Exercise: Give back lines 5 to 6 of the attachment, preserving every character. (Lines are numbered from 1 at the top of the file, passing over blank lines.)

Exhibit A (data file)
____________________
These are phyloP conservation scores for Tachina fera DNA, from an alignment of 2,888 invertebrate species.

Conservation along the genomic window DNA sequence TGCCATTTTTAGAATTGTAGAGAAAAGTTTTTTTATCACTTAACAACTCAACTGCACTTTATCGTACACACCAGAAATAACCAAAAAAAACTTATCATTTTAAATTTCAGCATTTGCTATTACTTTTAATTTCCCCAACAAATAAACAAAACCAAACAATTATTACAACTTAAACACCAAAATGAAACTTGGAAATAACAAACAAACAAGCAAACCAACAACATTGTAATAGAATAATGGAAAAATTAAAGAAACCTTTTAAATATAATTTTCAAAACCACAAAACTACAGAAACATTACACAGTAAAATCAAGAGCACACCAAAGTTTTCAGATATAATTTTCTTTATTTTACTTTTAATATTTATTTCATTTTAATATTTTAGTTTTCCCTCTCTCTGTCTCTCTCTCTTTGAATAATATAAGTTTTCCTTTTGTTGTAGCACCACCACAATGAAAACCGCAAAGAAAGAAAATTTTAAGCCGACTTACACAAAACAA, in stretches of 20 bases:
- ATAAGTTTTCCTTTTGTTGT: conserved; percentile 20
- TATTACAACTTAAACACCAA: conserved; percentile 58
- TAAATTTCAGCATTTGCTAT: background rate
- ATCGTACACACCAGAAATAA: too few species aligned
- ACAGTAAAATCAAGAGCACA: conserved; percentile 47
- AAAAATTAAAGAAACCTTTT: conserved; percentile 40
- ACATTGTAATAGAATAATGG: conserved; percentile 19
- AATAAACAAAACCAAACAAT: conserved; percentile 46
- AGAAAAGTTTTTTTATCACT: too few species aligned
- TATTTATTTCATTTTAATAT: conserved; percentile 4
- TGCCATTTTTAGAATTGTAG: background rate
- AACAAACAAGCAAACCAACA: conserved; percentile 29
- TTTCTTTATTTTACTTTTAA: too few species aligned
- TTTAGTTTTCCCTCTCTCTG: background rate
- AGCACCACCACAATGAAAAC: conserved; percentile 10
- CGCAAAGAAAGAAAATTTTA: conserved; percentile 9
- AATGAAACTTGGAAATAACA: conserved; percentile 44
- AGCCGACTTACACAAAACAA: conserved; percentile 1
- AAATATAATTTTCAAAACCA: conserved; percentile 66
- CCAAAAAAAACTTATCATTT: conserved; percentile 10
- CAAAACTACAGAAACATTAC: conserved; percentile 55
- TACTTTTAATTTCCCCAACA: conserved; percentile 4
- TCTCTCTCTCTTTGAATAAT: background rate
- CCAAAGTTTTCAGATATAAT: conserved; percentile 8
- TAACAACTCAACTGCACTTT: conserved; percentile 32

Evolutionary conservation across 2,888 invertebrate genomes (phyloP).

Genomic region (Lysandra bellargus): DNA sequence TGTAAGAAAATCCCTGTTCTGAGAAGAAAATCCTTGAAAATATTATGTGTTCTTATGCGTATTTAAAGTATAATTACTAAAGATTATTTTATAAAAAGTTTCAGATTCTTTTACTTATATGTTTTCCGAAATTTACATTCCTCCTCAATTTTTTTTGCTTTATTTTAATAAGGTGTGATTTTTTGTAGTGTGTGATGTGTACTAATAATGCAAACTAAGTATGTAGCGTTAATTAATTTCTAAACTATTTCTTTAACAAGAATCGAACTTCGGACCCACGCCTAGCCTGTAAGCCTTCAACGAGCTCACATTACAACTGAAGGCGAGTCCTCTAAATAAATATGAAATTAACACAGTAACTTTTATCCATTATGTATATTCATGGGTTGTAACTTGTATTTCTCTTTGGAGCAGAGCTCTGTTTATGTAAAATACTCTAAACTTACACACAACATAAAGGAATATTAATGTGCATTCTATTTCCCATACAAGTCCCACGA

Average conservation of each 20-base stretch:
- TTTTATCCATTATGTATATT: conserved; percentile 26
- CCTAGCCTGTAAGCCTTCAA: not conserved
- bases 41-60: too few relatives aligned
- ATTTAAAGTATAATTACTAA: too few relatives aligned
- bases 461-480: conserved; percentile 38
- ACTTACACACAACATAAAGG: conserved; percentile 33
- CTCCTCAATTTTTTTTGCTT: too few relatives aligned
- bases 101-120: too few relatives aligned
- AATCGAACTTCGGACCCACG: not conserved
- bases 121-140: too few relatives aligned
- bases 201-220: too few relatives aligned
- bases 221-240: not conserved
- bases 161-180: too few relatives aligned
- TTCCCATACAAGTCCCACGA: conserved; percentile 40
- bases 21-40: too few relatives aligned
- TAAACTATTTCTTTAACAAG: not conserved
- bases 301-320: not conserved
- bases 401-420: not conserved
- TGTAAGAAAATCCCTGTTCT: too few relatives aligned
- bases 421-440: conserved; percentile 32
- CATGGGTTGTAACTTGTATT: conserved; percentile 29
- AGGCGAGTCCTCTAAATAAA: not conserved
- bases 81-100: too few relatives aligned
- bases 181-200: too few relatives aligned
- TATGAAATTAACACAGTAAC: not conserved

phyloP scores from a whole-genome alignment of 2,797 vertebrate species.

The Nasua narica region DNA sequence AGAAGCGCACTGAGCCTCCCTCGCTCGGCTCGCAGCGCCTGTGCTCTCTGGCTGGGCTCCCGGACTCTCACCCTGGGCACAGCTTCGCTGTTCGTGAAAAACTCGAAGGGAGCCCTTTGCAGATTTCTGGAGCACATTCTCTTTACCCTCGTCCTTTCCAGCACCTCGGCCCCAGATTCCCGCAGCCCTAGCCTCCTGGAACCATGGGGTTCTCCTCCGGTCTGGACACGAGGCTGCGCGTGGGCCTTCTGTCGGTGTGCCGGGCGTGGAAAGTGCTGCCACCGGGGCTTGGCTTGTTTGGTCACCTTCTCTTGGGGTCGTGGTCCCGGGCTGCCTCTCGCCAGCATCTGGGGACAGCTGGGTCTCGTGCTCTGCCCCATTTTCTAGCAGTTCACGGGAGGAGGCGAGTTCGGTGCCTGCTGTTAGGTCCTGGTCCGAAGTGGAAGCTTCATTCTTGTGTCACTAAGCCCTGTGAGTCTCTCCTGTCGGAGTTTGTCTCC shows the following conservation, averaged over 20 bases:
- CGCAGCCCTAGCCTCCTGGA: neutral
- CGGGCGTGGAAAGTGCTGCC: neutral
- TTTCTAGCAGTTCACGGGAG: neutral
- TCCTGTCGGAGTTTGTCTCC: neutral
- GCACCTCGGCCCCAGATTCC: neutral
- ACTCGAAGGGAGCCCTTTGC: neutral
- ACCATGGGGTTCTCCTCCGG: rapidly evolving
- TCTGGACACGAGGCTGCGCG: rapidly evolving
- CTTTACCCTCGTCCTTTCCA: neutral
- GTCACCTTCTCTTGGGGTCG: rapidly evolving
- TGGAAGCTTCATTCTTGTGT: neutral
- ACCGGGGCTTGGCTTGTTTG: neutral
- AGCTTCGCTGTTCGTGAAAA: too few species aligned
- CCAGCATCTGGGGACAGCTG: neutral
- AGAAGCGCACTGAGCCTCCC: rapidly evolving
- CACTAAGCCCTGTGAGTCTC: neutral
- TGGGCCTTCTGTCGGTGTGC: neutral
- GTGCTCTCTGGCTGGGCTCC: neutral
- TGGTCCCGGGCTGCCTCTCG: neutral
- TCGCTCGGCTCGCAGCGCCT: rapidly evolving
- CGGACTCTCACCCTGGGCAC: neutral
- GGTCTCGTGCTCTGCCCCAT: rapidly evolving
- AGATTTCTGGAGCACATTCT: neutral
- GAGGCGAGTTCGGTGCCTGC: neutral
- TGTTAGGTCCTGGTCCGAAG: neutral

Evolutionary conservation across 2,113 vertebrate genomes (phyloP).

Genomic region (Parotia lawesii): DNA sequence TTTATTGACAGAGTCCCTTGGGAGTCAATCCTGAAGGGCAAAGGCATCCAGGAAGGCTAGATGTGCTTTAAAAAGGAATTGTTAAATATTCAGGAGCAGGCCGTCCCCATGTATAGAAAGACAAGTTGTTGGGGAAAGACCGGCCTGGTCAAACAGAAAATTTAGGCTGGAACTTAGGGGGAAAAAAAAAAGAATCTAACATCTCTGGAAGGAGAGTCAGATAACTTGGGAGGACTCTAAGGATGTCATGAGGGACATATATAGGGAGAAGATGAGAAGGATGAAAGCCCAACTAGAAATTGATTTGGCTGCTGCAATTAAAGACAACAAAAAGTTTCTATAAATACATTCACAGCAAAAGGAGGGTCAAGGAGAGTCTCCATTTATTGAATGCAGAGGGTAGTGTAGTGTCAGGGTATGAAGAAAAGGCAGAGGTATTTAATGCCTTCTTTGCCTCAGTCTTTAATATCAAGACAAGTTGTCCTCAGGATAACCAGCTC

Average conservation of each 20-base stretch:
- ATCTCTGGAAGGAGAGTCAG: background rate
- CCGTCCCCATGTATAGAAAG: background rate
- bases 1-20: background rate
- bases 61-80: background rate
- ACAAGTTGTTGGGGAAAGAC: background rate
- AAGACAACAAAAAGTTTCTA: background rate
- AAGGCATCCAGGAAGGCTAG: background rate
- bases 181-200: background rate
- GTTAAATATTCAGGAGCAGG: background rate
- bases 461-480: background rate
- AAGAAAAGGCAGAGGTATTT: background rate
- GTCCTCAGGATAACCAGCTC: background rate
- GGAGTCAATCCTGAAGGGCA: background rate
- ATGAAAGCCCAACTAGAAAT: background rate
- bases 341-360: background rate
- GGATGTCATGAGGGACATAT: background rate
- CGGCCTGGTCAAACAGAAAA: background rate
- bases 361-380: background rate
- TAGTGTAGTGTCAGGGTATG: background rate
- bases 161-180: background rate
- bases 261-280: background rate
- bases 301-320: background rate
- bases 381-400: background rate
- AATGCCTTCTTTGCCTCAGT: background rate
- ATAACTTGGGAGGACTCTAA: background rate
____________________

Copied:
- TAAATTTCAGCATTTGCTAT: background rate
- ATCGTACACACCAGAAATAA: too few species aligned